The present paper argues that there are at least two equally plausible yet mutually incompatible answers to the question of what is of non-instrumental epistemic value. The hypothesis invoked to explain how this can be so—moderate epistemic expressivism—holds that (a) claims about epistemic value express nothing but commitments to particular goals of inquiry, and (b) there are at least two viable conceptions of those goals. It is shown that such expressivism survives recent arguments against a more radical form of epistemic expressivism, as well as two further arguments, framed in terms of the two most promising attempts to ground claims about epistemic value in something other than commitments to particular conceptions of inquiry. While this does not establish that moderate epistemic expressivism is true, its ability to explain a significant but puzzling axiological datum, as well as withstand strong counterarguments, makes clear that it is a theory to be reckoned with.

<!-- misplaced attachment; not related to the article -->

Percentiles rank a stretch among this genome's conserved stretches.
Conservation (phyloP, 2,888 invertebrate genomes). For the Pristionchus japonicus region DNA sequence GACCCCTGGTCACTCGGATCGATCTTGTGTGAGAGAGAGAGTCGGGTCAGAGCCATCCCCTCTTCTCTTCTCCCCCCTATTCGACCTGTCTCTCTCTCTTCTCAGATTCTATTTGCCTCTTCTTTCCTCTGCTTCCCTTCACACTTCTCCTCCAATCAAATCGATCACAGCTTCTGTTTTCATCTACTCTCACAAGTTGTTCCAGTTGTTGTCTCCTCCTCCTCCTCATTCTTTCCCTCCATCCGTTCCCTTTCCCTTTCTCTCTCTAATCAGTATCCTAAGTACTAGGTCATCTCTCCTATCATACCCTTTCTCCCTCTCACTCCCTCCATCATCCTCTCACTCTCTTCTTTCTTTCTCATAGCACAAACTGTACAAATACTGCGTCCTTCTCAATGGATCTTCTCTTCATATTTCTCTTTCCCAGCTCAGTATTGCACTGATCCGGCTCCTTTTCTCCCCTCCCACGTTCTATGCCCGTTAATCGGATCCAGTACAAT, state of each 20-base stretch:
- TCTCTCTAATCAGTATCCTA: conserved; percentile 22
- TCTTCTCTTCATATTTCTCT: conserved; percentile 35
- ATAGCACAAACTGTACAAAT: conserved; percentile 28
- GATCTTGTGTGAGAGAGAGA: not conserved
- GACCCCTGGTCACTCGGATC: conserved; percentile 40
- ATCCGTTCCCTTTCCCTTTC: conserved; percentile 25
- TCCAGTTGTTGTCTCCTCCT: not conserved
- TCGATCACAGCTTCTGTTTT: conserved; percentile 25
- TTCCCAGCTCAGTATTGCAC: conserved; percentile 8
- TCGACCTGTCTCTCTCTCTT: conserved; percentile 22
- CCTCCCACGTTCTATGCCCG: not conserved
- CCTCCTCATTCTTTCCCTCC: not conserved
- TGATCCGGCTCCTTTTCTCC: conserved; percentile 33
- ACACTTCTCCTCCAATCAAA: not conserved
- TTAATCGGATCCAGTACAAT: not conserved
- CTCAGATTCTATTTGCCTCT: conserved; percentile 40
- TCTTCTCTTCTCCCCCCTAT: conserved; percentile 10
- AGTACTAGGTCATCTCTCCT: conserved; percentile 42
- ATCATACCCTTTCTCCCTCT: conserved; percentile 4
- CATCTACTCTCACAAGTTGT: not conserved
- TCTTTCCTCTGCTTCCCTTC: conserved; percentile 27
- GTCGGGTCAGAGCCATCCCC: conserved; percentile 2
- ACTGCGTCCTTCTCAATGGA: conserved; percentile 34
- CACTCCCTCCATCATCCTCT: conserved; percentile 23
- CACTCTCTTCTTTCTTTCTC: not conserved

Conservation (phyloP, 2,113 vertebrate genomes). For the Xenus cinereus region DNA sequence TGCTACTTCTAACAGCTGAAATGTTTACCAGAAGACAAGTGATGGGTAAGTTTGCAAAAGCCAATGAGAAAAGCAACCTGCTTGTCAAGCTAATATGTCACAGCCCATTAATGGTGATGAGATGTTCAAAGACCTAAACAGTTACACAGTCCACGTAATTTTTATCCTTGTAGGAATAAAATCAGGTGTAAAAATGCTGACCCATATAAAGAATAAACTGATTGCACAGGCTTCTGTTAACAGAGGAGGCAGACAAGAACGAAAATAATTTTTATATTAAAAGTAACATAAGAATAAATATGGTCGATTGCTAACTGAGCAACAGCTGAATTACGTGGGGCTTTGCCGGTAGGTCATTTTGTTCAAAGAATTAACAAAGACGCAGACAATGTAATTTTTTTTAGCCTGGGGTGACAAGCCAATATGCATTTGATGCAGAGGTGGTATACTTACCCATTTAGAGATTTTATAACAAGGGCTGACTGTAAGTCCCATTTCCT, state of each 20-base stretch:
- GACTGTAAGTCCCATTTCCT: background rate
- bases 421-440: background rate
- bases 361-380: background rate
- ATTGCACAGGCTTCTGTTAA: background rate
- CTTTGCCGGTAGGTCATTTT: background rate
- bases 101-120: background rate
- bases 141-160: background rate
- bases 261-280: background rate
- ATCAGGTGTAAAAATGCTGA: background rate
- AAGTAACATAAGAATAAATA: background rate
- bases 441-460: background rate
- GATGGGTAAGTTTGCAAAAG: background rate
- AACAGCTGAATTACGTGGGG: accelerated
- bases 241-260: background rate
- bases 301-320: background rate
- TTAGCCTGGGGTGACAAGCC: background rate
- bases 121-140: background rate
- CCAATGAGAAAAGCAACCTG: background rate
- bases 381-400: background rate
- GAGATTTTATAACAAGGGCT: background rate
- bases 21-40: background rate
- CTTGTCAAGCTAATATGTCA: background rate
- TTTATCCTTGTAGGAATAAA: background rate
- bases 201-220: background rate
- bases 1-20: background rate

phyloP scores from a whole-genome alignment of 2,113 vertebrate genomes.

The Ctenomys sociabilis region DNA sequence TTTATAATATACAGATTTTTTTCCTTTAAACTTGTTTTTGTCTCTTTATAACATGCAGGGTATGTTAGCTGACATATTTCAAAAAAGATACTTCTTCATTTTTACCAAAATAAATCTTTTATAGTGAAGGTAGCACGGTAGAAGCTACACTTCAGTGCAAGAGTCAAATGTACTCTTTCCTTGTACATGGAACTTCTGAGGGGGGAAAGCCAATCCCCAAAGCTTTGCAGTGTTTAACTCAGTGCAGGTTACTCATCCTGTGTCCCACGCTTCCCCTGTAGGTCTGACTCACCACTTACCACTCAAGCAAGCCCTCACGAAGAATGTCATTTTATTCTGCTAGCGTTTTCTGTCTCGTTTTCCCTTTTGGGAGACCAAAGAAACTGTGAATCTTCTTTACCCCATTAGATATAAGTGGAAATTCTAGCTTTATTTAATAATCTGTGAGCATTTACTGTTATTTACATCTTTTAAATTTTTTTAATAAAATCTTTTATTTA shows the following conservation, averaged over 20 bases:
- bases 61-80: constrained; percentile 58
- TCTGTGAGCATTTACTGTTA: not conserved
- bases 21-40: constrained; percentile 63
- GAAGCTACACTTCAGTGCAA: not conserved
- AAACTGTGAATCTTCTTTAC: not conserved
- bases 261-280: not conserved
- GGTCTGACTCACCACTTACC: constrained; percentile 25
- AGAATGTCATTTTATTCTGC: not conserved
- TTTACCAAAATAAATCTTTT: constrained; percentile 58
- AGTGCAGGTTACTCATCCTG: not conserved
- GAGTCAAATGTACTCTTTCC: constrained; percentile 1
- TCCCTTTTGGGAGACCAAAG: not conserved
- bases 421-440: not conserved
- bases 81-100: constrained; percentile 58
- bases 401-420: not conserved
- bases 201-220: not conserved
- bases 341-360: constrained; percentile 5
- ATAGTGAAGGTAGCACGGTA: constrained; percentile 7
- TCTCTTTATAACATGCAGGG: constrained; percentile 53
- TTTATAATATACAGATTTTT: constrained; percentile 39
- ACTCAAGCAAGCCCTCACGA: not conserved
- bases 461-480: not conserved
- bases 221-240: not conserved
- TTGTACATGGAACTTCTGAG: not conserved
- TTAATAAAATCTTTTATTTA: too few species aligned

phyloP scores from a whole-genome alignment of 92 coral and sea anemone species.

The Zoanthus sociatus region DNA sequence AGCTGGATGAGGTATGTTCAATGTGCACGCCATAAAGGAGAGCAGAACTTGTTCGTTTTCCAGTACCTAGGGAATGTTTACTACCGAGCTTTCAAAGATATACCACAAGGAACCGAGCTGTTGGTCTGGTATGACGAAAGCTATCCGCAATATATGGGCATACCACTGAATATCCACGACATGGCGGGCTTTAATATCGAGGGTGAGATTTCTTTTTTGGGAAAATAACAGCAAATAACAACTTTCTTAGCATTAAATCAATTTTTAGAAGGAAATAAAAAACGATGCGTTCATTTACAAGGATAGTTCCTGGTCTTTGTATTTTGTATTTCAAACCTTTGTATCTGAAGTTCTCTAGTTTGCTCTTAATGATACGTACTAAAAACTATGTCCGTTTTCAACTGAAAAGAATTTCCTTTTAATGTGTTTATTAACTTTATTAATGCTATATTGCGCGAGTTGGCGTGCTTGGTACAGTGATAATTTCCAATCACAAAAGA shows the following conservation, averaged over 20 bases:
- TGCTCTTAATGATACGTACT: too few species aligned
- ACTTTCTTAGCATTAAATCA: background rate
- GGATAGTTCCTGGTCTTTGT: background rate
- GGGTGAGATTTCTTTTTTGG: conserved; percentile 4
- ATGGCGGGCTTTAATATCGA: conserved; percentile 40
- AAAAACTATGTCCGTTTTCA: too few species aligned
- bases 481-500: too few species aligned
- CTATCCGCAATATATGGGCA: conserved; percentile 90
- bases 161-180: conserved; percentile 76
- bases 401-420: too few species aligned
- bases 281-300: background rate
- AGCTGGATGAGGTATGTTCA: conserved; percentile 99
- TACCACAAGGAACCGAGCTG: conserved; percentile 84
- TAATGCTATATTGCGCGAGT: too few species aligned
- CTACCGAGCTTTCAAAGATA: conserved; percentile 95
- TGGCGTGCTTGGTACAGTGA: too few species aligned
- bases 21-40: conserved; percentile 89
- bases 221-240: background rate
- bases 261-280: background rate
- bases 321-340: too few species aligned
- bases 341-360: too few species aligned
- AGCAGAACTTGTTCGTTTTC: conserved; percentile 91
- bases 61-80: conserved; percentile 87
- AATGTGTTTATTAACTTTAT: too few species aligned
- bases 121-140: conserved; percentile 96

KeywordsEpistemic value Expressivism Epistemology
Many thanks to J. C. Bjerring, Jeff Dunn, Mikkel Gerken, Alvin Goldman, Nikolaj Jang Lee Linding Pedersen, Klemens Kappel, Hilary Kornblith, Michael Lynch, Emil Møller, Jonathan Vogel, Åsa Wikforss, and an anonymous reviewer for this journal for valuable comments on earlier drafts of this paper. Research underlying the present paper was conducted with generous support from the Wenner-Gren Foundation.
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